Trail cameras were used to help monitor the movement of Tempest, a wolf at the Greater Vancouver Zoo. (BC Trappers Association)

Trail cameras were used to help monitor the movement of Tempest, a wolf at the Greater Vancouver Zoo. (BC Trappers Association)

Tranquilizer darts used to recapture wolves in Aldergrove escape: government documents

Emails also showed tips came in from as far afield as Surrey claiming to have seen a wolf

Government documents about the August escape of wolves from a vandalized enclosure at Langley’s Greater Vancouver Zoo show that there was a frantic early effort to corral the majority of the animals and get them safely contained.

Emails and handwritten notes by members of the Conservation Officers Service and other B.C. officials indicate that the zoo initially reported that there were 15 total wolves, of which three were back in their enclosure shortly after keepers discovered the hole that had been cut in the fencing on the morning of Aug. 16.

Another 11 were “roaming zoo grounds” according to handwritten notes made by a Conservation Service Officer, while one had “escaped zoo grounds.”

Conservation Officers quickly arrived to help, and even considered using a drone to search for the animals.

By the end of the first day, almost all of the wolves were accounted for.

The notes also indicate that keepers discovered the damage and escape at about 6:30 a.m., and that the RCMP had taken over a “mischief investigation” into the cut fence by later that day.

The wolf escape took place on Tuesday, Aug. 16. One young wolf, Chia, was found dead outside the zoo grounds near 264th Street on Wednesday, Aug. 18. The last missing wolf, Tempest, was captured using a non-harmful trap and returned to her enclosure on Friday, Aug. 19.

READ MORE: Last missing wolf recovered alive after escape from Aldergrove zoo

READ MORE: Trapper expertise used to safely capture escaped Aldergrove zoo wolf

The documents reveal that early on, zoo staff and Conservation Service Officers rounded up a dozen wolves that had escaped from their enclosure, but which were still within the confines of the zoo.

Only one of the wolves was initially suspected to have gotten off the property, getting out under the fence where the Salmon River crosses the zoo.

Text messages and emails also showed that tranquilizers were used to recapture several of the wolves, but that others simply returned to their enclosure by the end of the day.

“Another large white wolf was seen nearby, and CO [Conservation Officer] Ferguson took a shot with the dart gun but missed,” reads part of an incident report created by the CSO. “Meanwhile, CO Plamondon got into position close to the wolf, and as it ran by, CO Plamondon was able to dart it. The wolf succumbed to the drugs in the creek, so staff quickly recovered it before its head went under the water.”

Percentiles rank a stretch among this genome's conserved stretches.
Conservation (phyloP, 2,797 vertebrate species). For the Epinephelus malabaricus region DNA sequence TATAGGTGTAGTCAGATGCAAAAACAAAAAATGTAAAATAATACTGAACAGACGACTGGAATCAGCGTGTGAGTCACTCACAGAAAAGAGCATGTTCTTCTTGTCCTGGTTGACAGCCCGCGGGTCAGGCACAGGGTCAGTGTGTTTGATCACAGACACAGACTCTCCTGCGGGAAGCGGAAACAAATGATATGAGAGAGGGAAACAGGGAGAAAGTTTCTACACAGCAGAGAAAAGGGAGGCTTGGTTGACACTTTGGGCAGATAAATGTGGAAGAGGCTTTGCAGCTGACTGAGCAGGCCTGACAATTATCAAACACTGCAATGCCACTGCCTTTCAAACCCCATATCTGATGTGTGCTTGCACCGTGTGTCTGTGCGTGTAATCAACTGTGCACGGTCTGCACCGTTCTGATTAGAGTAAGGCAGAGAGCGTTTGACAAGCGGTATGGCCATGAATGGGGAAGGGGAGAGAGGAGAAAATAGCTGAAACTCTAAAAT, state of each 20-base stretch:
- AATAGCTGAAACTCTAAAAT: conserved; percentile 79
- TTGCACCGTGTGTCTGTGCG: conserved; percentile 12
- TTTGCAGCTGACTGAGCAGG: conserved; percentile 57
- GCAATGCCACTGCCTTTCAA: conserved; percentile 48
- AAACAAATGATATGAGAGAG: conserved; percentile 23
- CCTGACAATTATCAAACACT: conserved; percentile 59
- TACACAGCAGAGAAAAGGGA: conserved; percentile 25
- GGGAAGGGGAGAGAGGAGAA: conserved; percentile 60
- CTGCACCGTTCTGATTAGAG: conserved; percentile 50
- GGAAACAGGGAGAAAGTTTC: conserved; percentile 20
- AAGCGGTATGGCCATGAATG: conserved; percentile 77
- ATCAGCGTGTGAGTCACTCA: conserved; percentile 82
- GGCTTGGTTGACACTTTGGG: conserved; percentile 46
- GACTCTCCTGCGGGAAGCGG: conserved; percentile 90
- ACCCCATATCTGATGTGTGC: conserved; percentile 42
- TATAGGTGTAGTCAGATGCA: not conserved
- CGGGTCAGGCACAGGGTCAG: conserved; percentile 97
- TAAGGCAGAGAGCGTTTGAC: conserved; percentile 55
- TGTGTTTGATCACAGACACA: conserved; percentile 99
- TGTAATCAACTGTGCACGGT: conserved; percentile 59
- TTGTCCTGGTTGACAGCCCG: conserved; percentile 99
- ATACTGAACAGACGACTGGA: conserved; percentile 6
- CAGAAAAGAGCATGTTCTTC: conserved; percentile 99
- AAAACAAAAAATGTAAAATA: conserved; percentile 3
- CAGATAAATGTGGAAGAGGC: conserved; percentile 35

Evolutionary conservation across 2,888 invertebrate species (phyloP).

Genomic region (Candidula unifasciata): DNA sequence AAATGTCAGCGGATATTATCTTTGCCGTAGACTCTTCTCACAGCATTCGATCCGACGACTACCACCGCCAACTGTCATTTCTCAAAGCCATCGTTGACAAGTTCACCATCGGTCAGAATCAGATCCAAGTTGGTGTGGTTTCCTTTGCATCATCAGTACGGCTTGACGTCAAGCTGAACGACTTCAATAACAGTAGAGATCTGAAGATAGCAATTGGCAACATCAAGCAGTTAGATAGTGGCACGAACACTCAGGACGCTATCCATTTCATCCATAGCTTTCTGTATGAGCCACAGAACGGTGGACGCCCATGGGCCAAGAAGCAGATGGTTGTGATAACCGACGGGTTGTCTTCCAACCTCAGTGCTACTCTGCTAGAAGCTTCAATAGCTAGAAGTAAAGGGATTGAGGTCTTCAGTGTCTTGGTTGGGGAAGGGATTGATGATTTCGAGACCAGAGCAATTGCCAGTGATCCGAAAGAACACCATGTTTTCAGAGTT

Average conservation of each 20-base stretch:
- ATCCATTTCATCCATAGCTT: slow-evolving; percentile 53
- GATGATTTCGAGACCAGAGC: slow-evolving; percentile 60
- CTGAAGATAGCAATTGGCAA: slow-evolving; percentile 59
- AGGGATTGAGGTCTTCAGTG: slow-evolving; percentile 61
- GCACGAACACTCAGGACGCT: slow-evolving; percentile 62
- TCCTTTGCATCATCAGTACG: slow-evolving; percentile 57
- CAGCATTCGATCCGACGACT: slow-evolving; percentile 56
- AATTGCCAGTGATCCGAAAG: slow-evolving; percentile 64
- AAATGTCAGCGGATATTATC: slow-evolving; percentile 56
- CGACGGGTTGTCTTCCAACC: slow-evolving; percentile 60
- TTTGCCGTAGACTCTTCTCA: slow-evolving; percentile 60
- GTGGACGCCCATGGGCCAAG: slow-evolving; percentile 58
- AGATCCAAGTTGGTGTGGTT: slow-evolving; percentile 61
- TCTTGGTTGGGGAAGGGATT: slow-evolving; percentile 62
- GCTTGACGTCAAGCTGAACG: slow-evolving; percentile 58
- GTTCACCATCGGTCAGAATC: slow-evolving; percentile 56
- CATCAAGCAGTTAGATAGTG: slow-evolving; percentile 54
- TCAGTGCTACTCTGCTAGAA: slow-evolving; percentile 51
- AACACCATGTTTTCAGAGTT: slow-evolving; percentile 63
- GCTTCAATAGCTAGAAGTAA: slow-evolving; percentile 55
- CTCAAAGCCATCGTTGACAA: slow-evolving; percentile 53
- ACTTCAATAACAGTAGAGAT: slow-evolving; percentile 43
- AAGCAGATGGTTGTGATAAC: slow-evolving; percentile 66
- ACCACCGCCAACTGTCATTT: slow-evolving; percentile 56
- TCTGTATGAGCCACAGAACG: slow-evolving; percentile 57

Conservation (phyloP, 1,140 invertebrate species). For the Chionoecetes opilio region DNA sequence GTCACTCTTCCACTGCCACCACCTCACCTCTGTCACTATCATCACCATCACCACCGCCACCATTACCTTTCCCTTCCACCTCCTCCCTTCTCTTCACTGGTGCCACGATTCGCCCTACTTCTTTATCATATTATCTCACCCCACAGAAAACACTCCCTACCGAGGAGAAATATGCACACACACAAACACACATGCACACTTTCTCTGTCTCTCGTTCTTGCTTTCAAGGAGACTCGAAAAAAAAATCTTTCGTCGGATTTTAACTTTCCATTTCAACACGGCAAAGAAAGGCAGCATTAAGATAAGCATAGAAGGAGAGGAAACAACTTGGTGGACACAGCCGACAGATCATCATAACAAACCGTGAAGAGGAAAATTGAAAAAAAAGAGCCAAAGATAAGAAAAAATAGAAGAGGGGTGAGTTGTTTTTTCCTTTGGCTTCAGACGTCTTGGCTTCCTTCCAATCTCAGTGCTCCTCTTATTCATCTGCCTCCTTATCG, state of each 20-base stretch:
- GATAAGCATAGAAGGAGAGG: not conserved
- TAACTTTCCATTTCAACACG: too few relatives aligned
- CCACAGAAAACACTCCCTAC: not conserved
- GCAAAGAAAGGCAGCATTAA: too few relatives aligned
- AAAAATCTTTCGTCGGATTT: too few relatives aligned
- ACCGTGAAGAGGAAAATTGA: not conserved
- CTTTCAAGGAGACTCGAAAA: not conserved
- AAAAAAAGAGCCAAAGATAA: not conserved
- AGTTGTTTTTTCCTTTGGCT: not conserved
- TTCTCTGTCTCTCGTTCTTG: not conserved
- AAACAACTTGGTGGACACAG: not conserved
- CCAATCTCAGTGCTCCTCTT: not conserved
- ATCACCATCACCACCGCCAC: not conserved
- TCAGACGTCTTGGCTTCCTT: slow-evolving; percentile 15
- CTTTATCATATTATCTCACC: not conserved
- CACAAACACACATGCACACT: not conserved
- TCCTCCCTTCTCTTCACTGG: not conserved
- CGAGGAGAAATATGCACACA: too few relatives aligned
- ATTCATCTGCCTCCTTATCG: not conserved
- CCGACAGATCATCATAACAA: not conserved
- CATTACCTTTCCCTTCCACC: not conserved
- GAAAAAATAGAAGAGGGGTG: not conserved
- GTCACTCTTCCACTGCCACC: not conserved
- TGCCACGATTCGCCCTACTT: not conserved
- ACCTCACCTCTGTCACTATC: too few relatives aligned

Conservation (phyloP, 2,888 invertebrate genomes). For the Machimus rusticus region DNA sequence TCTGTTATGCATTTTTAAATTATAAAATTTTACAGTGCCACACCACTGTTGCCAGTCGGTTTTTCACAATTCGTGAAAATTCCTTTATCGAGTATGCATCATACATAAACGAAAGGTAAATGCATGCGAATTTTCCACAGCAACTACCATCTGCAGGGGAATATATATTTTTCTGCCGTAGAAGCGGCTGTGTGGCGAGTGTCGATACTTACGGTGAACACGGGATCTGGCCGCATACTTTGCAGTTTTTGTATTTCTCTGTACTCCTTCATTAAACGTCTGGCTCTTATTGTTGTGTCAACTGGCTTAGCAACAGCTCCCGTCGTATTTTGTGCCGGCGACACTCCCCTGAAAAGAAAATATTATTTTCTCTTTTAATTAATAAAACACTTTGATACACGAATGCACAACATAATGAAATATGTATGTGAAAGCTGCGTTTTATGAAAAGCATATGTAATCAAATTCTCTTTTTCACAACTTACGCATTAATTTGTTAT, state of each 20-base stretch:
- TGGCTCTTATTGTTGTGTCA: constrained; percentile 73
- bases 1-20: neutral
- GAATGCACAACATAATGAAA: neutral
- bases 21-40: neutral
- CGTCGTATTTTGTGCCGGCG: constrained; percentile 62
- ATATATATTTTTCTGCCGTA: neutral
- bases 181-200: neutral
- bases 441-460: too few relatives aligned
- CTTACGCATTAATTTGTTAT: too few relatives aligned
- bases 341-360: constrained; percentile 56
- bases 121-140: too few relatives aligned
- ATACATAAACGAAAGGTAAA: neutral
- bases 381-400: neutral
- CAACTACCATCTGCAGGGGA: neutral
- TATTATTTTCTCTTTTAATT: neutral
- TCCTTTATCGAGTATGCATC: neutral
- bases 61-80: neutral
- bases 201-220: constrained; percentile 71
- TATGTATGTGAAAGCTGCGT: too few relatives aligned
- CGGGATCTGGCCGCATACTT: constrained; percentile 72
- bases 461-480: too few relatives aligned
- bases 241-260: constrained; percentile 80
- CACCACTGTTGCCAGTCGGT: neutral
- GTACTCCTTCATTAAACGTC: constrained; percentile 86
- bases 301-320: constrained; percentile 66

Veterinarian Ken Macquisten also darted and tranquilized at least one wolf, and CO officers darted a third.

The wolves spent some time that morning in the animatronic dinosaur exhibit and near the grizzly bear enclosure.

“Guys heads up, 11 back in the pen 3 still at largest [sic],” texts from Conservation Service Officer Jack Trudgian read. “They came back quicker than the last ones that escaped. Hungry.”

His texts also emphasized that the COS members were to try to recapture the animals alive.

Internal emails involving B.C. government officials also show that as early as the first day of the escape, officials considered bringing in members of the BC Trappers Association, who had volunteered to help with humane traps.

On Aug. 18, two days after the initial escape, provincial officials issued emergency paperwork to give three trappers permission to capture the remaining free wolf. They would successfully locate and trap Tempest on zoo property the following day.

The documents list a number of tips that were called in during the course of the search, by people who thought they had seen one of the missing wolves.

Some of the tips were plausible – a couple of people spotted a wolf near 264th Street, where Chia was found dead a few days after the wire was cut.

One report came from a motorist who thought they might have hit an animal in the middle of the night near the zoo.

Other reports were certainly not sightings of the wolves. Locations included the Glen Valley area northeast of the zoo, as well as far to the west, near 232nd Street and 56th Avenue, and as far afield as Surrey. Reports came in from Cloverdale, and from the area in the 15400 block of 104th Street near the Fraser Valley Real Estate Board offices, which would have required the wolf to travel about 26 kilometers and cross many busy roads.

So far, RCMP have not announced any suspects or charges in the vandalism that released the wolves.


Have a story tip? Email: matthew.claxton@langleyadvancetimes.com

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